Quite how we made it home I’ll never know. The remainder of the ride proceeded in much the same way as above, only with the added challenge of trying to get back before the darkness set in. One final sting was to be found in the tail, despite many unintended detours the ride still fell just short of 100 miles. It was with heavy hearts that the pair of us rode past our front door so as to get in an extra four of them. Truth be told, I found myself questioning why on earth I had ever thought riding 100 miles in the Winter would be a pleasant means of celebration. 24 Hours later I still haven’t come up with an answer. Next year, I think a simple meal out will do the job very nicely.

I have spent much time trying to come up with the perfect word with which to describe the ill-fated ride. One springs to mind above all others – Epic. We battled against dodgy lanes, malfunctioning GPS, fading light, floods and 25% inclines – aboard bikes that really weren’t suited to the job. Did I enjoy it? God no. However, I do find myself immensely satisfied for having seen it through to the bitter end. Others (i.e. those with common sense and half an ounce of sanity) may have given up, yet we did not. I’m sure that both of us will speak of this ride for many years to come. I’ll certainly never forget the events of my 20th.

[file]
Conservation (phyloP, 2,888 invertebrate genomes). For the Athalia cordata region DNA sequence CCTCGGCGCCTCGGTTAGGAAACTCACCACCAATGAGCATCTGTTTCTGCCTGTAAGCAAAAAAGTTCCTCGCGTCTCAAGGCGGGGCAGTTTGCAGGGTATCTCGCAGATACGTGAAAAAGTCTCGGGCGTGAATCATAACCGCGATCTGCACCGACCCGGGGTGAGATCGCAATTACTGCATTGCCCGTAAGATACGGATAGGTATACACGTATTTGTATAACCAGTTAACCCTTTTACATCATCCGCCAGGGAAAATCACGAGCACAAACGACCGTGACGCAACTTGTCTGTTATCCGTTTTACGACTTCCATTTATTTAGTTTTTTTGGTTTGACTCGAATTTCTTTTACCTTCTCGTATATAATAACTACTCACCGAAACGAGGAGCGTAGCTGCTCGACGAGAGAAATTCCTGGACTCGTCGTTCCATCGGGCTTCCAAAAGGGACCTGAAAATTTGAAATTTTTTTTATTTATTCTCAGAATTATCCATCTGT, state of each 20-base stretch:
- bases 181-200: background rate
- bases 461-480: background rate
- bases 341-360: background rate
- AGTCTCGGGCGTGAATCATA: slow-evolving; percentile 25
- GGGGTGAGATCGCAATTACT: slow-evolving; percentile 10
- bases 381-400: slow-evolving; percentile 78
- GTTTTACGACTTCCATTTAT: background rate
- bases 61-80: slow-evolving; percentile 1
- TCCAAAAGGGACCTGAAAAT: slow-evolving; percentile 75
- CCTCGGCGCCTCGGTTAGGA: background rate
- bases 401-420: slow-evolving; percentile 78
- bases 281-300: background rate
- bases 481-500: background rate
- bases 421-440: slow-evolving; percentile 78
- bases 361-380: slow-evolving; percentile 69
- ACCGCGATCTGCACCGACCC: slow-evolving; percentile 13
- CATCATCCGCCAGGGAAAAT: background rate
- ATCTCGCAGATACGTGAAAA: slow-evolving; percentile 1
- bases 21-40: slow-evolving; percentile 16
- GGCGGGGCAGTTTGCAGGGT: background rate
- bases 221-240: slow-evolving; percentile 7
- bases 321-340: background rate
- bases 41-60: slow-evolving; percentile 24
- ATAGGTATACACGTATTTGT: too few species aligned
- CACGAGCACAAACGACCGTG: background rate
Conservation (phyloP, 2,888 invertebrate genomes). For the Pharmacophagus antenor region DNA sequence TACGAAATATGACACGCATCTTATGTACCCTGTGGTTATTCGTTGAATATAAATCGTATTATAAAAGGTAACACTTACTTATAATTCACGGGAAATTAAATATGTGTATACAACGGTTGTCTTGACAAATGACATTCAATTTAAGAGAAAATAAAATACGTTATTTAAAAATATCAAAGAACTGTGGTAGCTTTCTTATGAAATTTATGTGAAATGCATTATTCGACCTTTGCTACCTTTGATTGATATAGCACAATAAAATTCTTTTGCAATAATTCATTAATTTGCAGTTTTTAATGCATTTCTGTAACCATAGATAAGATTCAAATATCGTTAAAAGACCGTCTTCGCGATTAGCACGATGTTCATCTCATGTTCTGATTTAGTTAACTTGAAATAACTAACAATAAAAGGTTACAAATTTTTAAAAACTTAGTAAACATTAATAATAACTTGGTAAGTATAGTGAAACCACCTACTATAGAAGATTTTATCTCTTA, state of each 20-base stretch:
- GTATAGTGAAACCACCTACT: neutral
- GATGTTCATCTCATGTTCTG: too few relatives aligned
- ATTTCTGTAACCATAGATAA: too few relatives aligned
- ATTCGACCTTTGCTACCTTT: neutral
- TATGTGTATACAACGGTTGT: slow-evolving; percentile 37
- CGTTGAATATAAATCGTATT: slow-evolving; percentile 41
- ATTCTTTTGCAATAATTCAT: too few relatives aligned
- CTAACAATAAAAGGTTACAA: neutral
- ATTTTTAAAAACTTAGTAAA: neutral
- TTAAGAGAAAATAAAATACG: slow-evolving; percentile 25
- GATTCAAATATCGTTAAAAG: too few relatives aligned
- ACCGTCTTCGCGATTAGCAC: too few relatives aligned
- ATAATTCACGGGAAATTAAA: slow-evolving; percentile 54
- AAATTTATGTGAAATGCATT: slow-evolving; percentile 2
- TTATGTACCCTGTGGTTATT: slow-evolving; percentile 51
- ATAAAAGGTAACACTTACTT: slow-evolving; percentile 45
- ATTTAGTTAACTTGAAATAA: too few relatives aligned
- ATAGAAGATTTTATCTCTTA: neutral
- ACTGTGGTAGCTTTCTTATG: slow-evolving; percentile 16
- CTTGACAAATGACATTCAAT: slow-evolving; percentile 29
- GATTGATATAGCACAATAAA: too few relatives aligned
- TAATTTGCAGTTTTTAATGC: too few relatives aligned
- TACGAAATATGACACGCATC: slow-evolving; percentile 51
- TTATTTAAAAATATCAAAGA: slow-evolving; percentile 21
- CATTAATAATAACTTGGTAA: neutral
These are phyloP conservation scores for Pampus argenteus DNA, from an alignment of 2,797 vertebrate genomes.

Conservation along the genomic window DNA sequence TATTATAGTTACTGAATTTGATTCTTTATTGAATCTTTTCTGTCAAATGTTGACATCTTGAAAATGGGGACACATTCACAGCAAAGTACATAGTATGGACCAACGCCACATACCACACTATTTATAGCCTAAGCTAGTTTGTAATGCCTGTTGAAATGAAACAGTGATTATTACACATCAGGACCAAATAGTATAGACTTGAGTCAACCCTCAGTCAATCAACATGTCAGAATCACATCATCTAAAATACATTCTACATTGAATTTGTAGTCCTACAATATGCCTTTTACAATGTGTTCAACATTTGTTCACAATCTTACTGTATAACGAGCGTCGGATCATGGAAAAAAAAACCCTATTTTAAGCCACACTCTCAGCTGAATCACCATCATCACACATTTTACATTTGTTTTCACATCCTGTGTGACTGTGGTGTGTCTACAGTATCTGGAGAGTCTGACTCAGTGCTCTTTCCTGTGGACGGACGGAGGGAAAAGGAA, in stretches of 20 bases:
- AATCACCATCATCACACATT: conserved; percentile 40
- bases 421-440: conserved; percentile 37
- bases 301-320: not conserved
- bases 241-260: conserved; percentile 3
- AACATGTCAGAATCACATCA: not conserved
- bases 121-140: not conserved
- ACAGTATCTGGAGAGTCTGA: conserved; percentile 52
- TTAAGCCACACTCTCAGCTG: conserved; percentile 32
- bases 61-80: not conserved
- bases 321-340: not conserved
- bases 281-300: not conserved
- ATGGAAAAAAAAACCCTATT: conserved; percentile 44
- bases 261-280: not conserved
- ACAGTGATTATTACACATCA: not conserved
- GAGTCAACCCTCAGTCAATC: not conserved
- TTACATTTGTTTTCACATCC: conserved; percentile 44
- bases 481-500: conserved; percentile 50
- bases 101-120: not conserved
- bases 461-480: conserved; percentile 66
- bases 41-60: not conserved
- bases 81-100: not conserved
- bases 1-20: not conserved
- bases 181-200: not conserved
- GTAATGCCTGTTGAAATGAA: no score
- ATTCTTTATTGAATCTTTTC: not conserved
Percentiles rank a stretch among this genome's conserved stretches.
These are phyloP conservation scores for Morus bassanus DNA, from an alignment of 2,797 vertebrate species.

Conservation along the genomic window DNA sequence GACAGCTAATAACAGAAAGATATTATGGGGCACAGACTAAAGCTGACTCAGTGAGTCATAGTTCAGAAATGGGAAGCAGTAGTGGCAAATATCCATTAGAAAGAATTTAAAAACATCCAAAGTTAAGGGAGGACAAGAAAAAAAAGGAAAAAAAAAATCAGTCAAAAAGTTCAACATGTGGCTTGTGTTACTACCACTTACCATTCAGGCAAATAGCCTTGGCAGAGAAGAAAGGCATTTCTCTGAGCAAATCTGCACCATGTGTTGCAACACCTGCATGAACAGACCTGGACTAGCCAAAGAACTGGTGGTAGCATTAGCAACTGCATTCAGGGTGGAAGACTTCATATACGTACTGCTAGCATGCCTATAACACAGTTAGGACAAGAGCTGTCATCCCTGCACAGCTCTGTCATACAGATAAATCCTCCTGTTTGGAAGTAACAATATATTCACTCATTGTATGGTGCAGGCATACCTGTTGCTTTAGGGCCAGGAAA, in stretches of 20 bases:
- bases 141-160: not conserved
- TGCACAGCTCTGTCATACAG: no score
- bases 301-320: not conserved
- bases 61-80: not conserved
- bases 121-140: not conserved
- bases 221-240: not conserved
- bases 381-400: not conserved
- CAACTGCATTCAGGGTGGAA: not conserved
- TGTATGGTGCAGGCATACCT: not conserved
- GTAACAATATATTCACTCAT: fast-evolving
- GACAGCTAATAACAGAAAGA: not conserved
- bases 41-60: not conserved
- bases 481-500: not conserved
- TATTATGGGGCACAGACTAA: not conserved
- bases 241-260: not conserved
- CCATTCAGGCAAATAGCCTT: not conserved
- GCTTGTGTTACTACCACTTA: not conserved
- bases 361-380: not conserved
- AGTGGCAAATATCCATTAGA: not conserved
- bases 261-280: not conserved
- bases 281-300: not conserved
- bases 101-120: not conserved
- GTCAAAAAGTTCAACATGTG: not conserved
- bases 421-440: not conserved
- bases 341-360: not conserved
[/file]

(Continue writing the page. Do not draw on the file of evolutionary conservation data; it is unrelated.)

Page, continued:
On that – I’ll leave it. Stay tuned.

Related posts:

2 thoughts on “A Century of Disaster

  1. “Truth be told, I found myself questioning why on earth I had ever thought riding 100 miles in the Winter would be a pleasant means of celebration.”

    We always cut down the winter birthday rides down to 25-50 miles weather permitting (we always have to deal with snow which often renders winter birthday rides in the northern US without studded tires impossible). Pulling a full century in the winter is quite ballsy, so nicely done.
    Bgddyjim recently posted…Getting the “Feel” of a Bicycle Right… After It’s been Fitted to You.My Profile

    1. Thanks, winter miles = summer smiles & all that. Certainly wouldn’t have done it if there had been snow to contend with mind!

Leave a Reply

Your email address will not be published. Required fields are marked *

CommentLuv badge